Southern University System President Ray Belton announced today his plans to retire in fall 2022.
Belton has served as system CEO and chancellor of the flagship Baton Rouge campus since 2014 and has a total of 21 years in system leadership. His departure seems natural given his length of service and the pressure associated with running the nation’s only historically Black higher education system in the midst of a pandemic.
He is also part of a predicted cohort of presidents who were figured to be leaving high-profile posts in the next few years, and more specifically, the latest among a growing list of leaders from HBCU land grant institutions to announce departure plans.
Since May 2020, leaders from seven of the nation’s 19 land grant schools have either been fired, retired, resigned, or announced future departure plans.
Anthony Jenkins, West Virginia State University (Left May 2020)
Cynthia Jackson-Hammond, Central State University (Left July 2020)
Andrew Hugine, Alabama A&M University (Leaving December 2021)
Lily McNair, Tuskegee University (Fired March 2021)
Jerald Jones-Woolfolk, Lincoln University of Missouri (Left May 2021)
James Clark, South Carolina State University (Fired July 2021)
Ray Belton, Southern University (Leaving Fall 2022)
This list is going to expand. Two distinguished 1890 presidents, Prairie View A&M University’s Ruth Simmons and North Carolina A&T State University President Harold Martin, are expected to retire within a few years. Others may leave to take other positions at HBCUs or in other sectors.
What are the factors that are specifically impacting the land grant sector? With historic philanthropic and funding support from state and federal governments, why is the time to leave so urgent when things seem to be going so well?
It is because things are not going so well. As schools begin to see what fall enrollment numbers are likely to be, the continuing impact of coronavirus public health concerns and job loss suggests that there will be significant revenue shortfalls at many institutions.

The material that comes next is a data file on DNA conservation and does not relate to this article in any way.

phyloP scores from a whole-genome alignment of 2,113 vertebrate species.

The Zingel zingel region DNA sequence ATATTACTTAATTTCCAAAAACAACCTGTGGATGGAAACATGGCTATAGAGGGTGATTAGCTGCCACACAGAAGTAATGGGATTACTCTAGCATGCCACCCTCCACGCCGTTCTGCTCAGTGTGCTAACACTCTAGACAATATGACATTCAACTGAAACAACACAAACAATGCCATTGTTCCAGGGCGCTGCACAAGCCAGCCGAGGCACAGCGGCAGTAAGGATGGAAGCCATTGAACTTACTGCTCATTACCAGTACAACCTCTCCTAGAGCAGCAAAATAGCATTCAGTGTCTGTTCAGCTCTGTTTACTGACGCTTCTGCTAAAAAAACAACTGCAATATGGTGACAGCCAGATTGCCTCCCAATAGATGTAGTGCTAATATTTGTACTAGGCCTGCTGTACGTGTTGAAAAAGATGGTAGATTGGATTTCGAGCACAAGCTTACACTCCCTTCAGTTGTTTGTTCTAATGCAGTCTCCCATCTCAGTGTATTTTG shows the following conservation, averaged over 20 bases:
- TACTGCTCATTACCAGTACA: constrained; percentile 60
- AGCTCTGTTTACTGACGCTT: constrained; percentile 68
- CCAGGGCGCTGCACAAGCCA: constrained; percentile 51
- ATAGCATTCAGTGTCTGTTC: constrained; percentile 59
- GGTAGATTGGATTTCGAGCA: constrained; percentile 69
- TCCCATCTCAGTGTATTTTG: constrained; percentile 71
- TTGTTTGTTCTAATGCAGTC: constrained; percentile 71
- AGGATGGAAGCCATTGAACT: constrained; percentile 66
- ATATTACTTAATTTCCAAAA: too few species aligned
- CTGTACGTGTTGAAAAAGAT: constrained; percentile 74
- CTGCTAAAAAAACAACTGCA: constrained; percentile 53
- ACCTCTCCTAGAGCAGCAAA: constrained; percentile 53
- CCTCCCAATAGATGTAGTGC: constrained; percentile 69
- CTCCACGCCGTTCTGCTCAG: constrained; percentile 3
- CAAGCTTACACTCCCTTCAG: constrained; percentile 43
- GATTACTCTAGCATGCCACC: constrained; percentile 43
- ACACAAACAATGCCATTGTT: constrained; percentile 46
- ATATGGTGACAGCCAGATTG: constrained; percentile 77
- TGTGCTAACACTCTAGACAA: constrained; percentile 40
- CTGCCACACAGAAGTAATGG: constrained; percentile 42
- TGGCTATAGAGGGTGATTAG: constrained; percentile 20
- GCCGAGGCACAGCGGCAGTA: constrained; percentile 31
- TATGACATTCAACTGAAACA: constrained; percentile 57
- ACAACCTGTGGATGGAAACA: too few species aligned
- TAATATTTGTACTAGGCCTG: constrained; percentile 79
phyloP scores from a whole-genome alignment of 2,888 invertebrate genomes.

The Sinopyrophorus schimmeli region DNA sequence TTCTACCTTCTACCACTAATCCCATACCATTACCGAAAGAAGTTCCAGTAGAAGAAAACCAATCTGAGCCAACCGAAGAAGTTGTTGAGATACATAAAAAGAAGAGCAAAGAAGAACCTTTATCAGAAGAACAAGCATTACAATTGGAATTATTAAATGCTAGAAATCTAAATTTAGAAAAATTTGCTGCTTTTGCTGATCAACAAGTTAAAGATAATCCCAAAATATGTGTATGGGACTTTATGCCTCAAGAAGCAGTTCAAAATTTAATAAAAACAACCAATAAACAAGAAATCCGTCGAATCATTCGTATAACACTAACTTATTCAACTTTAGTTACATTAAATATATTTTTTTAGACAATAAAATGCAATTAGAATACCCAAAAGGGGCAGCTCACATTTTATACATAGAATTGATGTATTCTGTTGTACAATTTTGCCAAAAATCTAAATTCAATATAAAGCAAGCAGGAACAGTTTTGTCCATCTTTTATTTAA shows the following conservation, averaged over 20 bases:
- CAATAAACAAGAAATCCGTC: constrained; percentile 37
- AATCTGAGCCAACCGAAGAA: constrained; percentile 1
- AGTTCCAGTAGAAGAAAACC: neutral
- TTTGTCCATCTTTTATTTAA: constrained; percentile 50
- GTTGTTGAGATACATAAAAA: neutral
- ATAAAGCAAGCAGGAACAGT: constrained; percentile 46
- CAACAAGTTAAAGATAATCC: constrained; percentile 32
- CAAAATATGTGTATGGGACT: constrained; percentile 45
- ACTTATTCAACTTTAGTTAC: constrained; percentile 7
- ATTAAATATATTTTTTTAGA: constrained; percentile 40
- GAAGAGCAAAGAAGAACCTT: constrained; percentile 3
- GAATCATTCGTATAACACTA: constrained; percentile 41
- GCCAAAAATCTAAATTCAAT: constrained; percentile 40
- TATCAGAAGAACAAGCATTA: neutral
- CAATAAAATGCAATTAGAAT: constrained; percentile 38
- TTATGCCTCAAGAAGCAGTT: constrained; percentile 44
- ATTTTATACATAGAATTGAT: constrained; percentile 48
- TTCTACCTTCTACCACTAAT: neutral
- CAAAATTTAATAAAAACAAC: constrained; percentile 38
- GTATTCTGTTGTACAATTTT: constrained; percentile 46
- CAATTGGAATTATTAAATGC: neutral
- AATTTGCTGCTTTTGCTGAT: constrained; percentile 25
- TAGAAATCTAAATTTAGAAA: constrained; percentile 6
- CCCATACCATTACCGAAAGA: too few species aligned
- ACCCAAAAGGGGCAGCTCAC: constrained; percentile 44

From Inside Higher Ed:
Over all, 27.5 percent of undergraduate students experienced a housing disruption or change: 22 percent moved back to their permanent address, 5.3 percent moved to another living situation and 3 percent had difficulty finding safe and stable housing. The percentage of students identifying as genderqueer or gender nonconforming who said they had difficulty finding safe and stable housing was, at 9.1 percent, about three times the overall average. A high rate of international students (6.5 percent) also reported having difficulty finding safe and stable housing.
Among all undergraduates, 28.6 percent reported losing a job or lost income because of reduced work hours, and 9.1 percent reported difficulty accessing or paying for food. There were notable differences across racial groups: 13.5 percent of Black students, 12.6 percent of American Indian/Alaska Native students, 11.8 percent of Native Hawaiian/other Pacific Islander students, and 9.9 percent of Hispanic students reported difficulty accessing or paying for food, compared to 7.3 percent each of white and Asian students.
Many land grant institutions, and particularly HBCUs, are waiting for federal funding for construction and renovations to crumbling facilities.
These factors, along with the politics of state and federal elections, will also spur changes with boards that will be forced into schizophrenic decisions about leadership and outcomes. Nothing harms HBCUs more than a governor or legislative caucus with something to prove to Black folks, or a promise to deliver to white folks that involve the land, academic programs, or big contracts that make Black colleges immovable in culture, politics, and economics.
Who is the 1890 next president to leave? Will it be Tennessee State University President Glenda Glover, Kentucky State University President M. Christopher Brown II, Florida A&M University President Larry Robinson, or Fort Valley State University President Paul Jones? All have more than four years of service and all have made significant gains in academic development and institutional capacity for their respective campuses.
All have faced controversy and each of them leads in a politically contentious state where trustees, regents, and lawmakers manipulate institutional fortunes beyond the reach of their expertise and leadership ability.
No matter who is going next, they won’t be the last. And they are all exiting at a perilous period for HBCUs and higher education at large.